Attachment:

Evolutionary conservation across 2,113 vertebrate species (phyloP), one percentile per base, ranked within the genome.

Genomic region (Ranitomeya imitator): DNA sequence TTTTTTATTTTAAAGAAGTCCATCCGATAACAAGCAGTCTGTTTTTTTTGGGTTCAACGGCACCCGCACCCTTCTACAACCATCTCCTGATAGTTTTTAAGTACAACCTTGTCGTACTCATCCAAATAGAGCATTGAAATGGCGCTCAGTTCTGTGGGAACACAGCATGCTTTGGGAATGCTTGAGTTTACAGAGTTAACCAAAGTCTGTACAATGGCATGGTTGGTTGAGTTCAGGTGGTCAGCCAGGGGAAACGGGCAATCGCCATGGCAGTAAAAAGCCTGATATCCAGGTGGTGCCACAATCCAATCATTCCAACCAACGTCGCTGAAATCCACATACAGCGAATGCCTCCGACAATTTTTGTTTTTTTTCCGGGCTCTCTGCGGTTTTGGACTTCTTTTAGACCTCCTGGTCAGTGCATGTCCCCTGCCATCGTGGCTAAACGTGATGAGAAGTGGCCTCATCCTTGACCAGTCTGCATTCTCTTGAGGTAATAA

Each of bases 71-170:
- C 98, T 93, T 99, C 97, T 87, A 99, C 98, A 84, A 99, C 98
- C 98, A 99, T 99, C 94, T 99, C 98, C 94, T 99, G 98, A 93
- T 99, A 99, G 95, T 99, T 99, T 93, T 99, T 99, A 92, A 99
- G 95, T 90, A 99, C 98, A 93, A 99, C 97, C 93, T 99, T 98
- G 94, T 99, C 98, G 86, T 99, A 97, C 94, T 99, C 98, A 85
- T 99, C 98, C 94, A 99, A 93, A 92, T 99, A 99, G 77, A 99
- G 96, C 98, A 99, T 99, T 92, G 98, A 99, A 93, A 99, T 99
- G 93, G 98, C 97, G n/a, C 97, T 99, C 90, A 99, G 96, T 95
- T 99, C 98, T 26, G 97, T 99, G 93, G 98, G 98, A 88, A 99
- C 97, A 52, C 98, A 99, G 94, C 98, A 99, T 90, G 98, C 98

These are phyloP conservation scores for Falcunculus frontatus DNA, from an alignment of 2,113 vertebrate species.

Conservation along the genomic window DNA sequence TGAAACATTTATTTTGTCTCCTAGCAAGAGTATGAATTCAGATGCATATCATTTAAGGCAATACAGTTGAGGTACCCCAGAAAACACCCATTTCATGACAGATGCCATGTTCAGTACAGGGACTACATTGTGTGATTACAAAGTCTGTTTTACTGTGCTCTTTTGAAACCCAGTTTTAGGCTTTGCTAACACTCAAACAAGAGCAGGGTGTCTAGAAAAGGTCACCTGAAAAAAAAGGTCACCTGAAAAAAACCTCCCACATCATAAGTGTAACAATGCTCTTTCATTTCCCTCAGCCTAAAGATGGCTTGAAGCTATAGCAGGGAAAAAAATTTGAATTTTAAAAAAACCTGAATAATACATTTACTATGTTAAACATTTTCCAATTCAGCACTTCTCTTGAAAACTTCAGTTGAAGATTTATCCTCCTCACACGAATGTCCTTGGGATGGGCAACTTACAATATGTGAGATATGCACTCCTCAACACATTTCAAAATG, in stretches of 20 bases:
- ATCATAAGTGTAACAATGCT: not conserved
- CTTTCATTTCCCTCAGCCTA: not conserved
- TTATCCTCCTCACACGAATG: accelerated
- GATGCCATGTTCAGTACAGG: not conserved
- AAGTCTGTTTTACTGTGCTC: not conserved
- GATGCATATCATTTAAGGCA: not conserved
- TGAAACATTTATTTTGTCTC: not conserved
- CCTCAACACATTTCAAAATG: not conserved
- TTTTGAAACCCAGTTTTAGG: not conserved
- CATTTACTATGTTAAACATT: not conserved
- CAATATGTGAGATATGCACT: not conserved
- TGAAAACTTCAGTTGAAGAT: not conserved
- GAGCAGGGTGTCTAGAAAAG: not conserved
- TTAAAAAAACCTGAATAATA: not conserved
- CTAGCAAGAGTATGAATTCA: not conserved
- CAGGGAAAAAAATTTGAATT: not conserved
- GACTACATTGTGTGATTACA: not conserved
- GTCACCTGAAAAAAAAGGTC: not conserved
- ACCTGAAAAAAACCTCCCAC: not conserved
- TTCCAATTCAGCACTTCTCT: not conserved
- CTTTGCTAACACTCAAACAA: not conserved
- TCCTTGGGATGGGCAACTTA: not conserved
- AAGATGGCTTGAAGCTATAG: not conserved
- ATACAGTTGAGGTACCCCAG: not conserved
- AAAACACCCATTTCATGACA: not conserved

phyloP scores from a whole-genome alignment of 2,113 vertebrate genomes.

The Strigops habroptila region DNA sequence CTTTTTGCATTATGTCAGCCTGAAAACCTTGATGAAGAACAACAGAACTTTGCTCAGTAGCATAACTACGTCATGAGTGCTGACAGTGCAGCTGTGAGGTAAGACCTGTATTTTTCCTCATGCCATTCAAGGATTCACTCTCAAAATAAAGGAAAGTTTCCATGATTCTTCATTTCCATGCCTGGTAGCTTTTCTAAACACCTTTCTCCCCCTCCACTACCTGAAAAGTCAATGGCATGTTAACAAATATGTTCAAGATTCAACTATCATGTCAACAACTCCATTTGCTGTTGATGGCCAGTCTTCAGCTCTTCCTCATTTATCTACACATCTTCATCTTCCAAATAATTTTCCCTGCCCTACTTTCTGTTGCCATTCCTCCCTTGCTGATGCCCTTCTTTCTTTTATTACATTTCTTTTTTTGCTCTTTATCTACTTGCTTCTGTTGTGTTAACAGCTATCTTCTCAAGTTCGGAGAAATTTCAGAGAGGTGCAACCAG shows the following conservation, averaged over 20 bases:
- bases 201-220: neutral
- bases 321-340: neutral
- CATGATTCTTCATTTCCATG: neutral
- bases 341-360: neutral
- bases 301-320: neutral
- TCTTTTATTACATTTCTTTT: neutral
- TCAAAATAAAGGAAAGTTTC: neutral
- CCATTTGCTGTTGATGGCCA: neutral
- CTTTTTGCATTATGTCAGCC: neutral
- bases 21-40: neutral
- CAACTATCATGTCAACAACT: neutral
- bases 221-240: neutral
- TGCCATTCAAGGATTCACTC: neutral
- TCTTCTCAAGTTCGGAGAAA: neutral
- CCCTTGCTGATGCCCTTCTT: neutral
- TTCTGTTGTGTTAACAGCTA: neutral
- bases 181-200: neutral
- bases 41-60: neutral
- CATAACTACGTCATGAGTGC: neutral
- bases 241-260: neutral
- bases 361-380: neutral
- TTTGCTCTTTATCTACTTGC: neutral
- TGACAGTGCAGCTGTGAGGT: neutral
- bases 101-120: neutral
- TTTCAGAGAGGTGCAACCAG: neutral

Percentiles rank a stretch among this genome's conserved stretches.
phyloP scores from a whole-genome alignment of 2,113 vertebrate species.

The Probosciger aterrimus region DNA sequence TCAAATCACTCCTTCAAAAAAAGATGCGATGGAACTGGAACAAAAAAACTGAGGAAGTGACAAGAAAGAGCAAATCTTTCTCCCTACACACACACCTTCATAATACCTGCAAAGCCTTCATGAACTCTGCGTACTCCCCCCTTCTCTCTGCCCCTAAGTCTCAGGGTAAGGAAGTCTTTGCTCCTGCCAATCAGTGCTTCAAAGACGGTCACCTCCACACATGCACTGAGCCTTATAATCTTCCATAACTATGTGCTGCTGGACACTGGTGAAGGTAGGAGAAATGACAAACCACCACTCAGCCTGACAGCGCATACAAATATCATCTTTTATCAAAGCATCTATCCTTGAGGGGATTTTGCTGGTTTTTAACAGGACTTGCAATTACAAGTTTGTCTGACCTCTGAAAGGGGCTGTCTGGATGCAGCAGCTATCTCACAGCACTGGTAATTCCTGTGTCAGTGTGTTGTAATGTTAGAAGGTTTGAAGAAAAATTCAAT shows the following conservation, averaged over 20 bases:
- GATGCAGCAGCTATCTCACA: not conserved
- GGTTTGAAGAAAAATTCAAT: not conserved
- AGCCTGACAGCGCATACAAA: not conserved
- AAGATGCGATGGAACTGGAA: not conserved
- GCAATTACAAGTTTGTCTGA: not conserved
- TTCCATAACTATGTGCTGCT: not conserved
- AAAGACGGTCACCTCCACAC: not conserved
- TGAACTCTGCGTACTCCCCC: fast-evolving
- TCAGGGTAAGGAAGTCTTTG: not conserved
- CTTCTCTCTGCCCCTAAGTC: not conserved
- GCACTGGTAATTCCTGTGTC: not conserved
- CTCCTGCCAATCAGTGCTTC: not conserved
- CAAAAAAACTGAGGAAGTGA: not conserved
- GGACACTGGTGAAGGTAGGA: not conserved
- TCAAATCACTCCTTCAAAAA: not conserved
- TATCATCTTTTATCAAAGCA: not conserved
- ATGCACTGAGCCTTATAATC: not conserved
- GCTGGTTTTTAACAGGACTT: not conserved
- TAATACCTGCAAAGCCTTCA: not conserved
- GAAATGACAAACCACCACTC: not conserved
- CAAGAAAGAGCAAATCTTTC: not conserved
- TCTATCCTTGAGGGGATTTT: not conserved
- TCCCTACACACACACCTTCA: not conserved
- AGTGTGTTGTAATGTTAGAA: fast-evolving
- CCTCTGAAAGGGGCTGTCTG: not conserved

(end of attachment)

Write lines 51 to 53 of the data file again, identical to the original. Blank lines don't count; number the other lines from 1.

- CTTTTTGCATTATGTCAGCC: neutral
- bases 21-40: neutral
- CAACTATCATGTCAACAACT: neutral